The creation of the Interstate Highway System under the administration of President Dwight Eisenhower opened a faster, more convenient passage across America, but, with its four-lane “freeways,” it also marked the death of its rural and small town communities.
Master photographer Terrence Moore’s documenting of Route 66, established in 1926 as one of the original roads connecting the East and West coasts, began in the 1970s. In these photographs, he recorded the “seismic change” that took place in the customs and culture of rural America as the old towns were bypassed and isolated, and a new culture that fed on speed and convenience grew. Large corporations like Walmart, set along the new highways, devoured the commerce of mom-and-pop stores along the old routes, and once thriving small communities became ghost towns.
Moore’s photos are a memorial and a meditation on a particular time and place in American history as conveyed by the now iconic Route 66. Captured in paint and neon, signs along this “Mother Road” tell the story of American migration from the upper Midwest and Appalachia from the 1930s to the present day. When Moore’s documentation project began, there was little interest in the subject and little respect paid to photography as an art form, and he was surprised to find that no one seemed to care, or even to notice, what was happening as the hungry road system drained the life from small towns and villages. Fascinated by Route 66, a lover of the desert, and a “connoisseur of extraordinary, killing heat,” Moore persisted in photographing the vestiges of “the way the West had been, with its curmudgeonly survivors and the ancient homesteaders of the 19th century.”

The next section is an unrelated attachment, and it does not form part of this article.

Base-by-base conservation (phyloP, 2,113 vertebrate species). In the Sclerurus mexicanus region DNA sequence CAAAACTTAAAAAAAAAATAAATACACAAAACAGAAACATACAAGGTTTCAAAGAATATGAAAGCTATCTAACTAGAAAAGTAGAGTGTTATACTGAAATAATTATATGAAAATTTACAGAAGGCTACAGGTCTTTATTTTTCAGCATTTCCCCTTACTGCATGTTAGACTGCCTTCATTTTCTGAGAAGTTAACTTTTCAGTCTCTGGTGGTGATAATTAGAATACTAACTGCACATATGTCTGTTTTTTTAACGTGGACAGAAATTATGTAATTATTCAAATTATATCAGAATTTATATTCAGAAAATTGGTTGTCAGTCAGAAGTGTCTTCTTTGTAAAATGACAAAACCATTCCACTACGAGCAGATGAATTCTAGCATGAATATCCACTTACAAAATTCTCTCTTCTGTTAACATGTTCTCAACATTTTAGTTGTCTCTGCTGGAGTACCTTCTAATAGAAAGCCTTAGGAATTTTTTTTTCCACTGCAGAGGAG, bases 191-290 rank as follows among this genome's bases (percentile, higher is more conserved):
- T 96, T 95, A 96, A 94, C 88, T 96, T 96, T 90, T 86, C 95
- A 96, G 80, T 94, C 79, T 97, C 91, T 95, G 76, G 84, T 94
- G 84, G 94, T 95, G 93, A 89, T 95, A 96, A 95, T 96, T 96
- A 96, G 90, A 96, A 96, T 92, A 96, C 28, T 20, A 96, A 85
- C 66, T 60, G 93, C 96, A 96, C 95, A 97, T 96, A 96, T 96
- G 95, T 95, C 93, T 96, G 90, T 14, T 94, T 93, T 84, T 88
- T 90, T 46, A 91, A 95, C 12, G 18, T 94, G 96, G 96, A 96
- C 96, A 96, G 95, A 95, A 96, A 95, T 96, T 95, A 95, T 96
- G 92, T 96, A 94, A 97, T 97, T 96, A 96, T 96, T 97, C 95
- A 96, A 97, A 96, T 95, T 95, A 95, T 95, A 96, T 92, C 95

Moore’s four-decades-in-the-making collection of photos of Route 66 is a beautiful and fitting tribute to the highway and to a vanished way of life.
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